Author Archive

Shell

Posted by 17 February, 2008 Comments Off on Shell

Shell (petroleum and manufacturer) The story of Shell began in the first half of the nineteenth century in the curio shop in East Smithfield, London, set up by a Jewish dealer, Marcus Samuel. Samuel’s children had fastened seaside shells to their empty lunch boxes on returning from a holiday, and the dealer made up a number of such boxes and labeled them with the names of the resorts the shells had come from. For the more sophisticated demands of his lady customers he imported fancy polished shells from abroad. His shop soon became known as the Shell Shop, and business expanded rapidly so that by 1830 Marcus Samuel had built up an international trade in oriental curios and copra, as well as shells. When barreled kerosene was added to his cargo list, the world-wide activities of the Shell Shop were consolidated as the Shell Transport and Trading Co. This was in 1897 when the firm had been taken over by Samuel’s son, also called Marcus. (Marcus père died in 1870, aged 73.) The company adopted the scallop as its trademark in 1904

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Kodak

Posted by 17 February, 2008 Comments Off on Kodak

Kodak (photographic products and cameras and manufacturer) A trade name that is as well known internationally as Coca-Cola. The two names, in fact, appeared within two years of each other: Coca-Cola in 1886 and Kodak in 1888. Kodak as a name has no meaning: it is not intended to suggest any word (as ‘code’ or ‘compact’), nor does it derive from any word. It was invented by the American photographic pioneer, George Eastman, who patented it on 4 September 1888. Fortunately for posterity, Eastman has recorded the reasoning that prompted him to choose this particular name. He chose it, he says, “because I knew a trade name must be short, vigorous, incapable of being misspelled to an extent that would destroy its identity, and in order to satisfy trademark laws, it must mean nothing. The letter K has been a favourite with me-it seemed a strong, incisive sort of letter. Therefore, the work I wanted had to start with K. Then it became a question of trying out a great number of combinations of letters that made words starting and ending with K. The word Kodak is the result.’It has been pointed out that the name is additionally onomatopoeic-it suggests the clicking of a camera’s shutter. It may also be relevant that ‘K’ was first letter of Eastman’s mother’s family name. The name has sometimes been used generically in a number of languages for a camera. This prompted the Verband Deutscher Amateurphotographen Vereine (‘Joint Society of German Amateur Photographic Associations’) to issue the following warning (in German) in 1917: ‘Whoever speaks of a Kodak meaning only a photographic camera in general is not mindful of the fact that he is damaging the German industry in favour of the Anglo-American by widespread use of this word.’ George Eastman also invented the name of one of Kodak’s most popular cameras, the Brownie.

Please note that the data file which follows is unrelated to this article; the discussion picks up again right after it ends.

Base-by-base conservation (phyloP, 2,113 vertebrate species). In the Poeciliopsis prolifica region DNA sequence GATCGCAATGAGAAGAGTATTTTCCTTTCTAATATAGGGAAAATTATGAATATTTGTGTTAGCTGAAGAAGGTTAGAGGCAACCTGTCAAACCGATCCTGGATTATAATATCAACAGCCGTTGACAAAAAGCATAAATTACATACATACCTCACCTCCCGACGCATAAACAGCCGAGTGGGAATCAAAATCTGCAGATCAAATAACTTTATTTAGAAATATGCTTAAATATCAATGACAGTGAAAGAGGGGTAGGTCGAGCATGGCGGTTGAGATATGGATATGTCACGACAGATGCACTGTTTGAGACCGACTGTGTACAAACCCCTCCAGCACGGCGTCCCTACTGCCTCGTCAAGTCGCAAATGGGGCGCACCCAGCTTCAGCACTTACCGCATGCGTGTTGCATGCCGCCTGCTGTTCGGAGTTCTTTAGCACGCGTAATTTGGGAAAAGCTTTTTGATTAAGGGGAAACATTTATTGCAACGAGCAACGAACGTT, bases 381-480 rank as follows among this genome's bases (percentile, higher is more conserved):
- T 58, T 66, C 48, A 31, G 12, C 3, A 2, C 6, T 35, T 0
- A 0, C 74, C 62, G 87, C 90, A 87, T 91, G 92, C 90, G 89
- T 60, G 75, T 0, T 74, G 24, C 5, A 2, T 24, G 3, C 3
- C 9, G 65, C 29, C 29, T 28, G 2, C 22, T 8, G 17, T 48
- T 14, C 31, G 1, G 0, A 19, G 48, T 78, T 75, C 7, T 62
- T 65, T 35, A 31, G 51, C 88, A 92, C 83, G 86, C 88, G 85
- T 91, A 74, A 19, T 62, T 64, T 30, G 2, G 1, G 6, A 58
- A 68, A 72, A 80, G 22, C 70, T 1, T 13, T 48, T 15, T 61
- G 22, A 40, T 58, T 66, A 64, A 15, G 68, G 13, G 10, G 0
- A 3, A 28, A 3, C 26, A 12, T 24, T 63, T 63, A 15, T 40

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Gillette

Posted by 17 February, 2008 Comments Off on Gillette

Gillette (safety razors, blades, and toiletries by Gillette Industries) The name comes from the company’s first president, King Camp Gillette, who traced his name back to the Gillet family of Somerset, England. Gillette patented the first disposable razorblades in 1902, having the previous year founded his company for the manufacture of razors and blades, initially as the American Safety Razor Co. Gillette as a name has a favourable French appearance (although a bogus one) for products in the sophisticated toiletries market. Gillette’s original blade had been perfected by William E. Nickerson, who designed equipment for the company. It was fortunate that he had not been the actual inventor, since ‘Nickerson’ would hardly make a suitable name for a company selling razors and blades.

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Coca-Cola

Posted by 17 February, 2008 (3) Comment

Coca-Cola (aerated drink and manufacturer) As one of the best known and most international of trade names, Coca-Cola was created in May 1886 by Frank M. Robinson, bookkeeper to the creator of the drink itself, Dr. John S. Pemberton, a druggist from Atlanta, Georgia, and was registered as a trademark on 31 January 1893. The name was based on two of the drink’s constituents: extracts from coca leaves and from the cola nut. That coca leaves also yield cocaine is a connection that the manufacturers do not now prefer to emphasize, and it is certainly true that although the drink once contained a form of the drug, especially in the early days when it was advertised as an ‘Esteemed Brain Tonic and Intellectual Beverage,’ it contains none now. The name itself is a remarkably successful one as a memorable and easily pronounceable trade name, having alliteration and three desirable ‘k’ sounds (compare Kodak). Coca-Cola gained popularity rapidly-it was first bottled in 1894-to such an extent that the manufacturers were obliged to register a second name for it used by the public as a ‘pet’ form: Coke. The second element of the name is not a registered trademark, so that ‘cola’ drinks exist on the market in a number of varieties. Among names of rival brands (imposters) were Coca, Cola, Fig Cola, Candy Cola, Cold Cola, Cay-Ola, and Koca-Nola. All these were outlawed by the courts in 1916.

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